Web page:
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Better kidney care 'could save up to 42,000 lives'

Published on 28 August 2013 12:00 PM

The number of deaths due to treatable kidney problems could be reduced by thousands, according to new NHS guidance.

If hospital patients were given the optimum level of care, the number of deaths could be reduced by between 12,000 and 42,000, it is claimed.

 

Simple checks could prevent around 100,000 cases of AKI

Carrying out simple checks, such as ensuring patients are hydrated and their medicines are reviewed, could prevent around 100,000 cases of acute kidney injury (AKI) across England.

Figures from the National Institute for Health and Care Excellence (NICE) suggest the annual NHS bill due to AKI is between £434 million and £620 million a year - more than it spends on breast, lung and skin cancer combined.

AKI, which was previously known as acute renal failure, refers to a loss of kidney function and it can develop very quickly.

It can occur in patients who are already ill with conditions such as heart failure or diabetes; those admitted to hospital with infections; or those recovering from a major surgery, such as a heart operation when the kidneys have been deprived of normal blood flow.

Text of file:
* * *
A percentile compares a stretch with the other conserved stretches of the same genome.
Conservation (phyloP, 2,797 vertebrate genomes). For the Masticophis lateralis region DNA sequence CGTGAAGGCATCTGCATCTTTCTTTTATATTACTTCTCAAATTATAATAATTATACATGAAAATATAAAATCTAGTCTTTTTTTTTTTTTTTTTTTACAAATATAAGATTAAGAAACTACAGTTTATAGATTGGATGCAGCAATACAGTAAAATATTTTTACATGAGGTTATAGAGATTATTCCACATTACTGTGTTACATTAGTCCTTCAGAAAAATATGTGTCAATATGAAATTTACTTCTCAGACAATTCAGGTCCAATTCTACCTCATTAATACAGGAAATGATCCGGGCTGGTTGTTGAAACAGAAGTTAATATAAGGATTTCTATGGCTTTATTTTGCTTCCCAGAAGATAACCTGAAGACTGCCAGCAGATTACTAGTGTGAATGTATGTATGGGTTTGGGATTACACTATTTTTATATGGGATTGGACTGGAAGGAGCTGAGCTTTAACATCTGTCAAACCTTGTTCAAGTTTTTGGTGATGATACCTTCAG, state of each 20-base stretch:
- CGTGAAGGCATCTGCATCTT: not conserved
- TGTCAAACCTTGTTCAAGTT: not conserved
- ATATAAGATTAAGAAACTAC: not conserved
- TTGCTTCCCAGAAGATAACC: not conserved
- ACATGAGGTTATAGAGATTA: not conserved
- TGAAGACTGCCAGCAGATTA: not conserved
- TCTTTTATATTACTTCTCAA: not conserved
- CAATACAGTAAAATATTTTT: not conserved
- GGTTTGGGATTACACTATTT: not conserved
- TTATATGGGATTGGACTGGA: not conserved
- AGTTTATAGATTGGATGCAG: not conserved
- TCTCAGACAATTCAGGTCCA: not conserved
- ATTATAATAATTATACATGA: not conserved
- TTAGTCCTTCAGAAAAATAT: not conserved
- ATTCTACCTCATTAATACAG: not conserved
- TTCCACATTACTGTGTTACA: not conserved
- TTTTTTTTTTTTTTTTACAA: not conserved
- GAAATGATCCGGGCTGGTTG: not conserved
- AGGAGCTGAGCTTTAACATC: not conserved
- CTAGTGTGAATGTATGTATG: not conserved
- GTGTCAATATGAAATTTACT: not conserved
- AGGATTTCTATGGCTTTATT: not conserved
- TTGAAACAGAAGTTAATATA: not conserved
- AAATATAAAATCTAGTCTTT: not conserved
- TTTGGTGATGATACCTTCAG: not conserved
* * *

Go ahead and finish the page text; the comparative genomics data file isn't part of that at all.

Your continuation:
Failure to detect the condition quickly can lead to the kidneys shutting down, which can cause serious illness or even prove fatal.

Up to 1 million people admitted as an emergency will have AKI

Figures suggest that between 262,000 and 1 million people admitted to hospital as an emergency will have AKI, which will prove fatal in just under a quarter of those cases.

But NICE believes between 12,000 and 42,000 of those fatalities could be prevented if patients were given high quality treatment.

A report from the National Confidential Enquiry into Patient Outcome and Death (NCEPOD) published in 2009 found only half of all patients with AKI had received good care.

That proportion dropped to a third for those who had developed AKI while in hospital.

The report suggested a third of patients suffered due to inadequate investigations, including a failure by staff to carry out basic checks.

Recognition of symptoms among hospital staff was also found to be 'poor', with some patients not always referred to kidney specialists in time and drug prescribing errors also contributing to some deaths.

Under the new NICE guideline, NHS staff are told to measure serum creatinine levels, which are a marker of kidney function, in patients with existing conditions such as heart failure, liver disease, diabetes, a history of kidney problems or blood poisoning.

It also calls for close monitoring of patients taking common drugs such as ibuprofen, ARBs or ACE inhibitors for high blood pressure and other conditions, or diuretics, as these can have an impact on kidney function.

Copyright Press Association 2013

Last updated: Oct 06 2017

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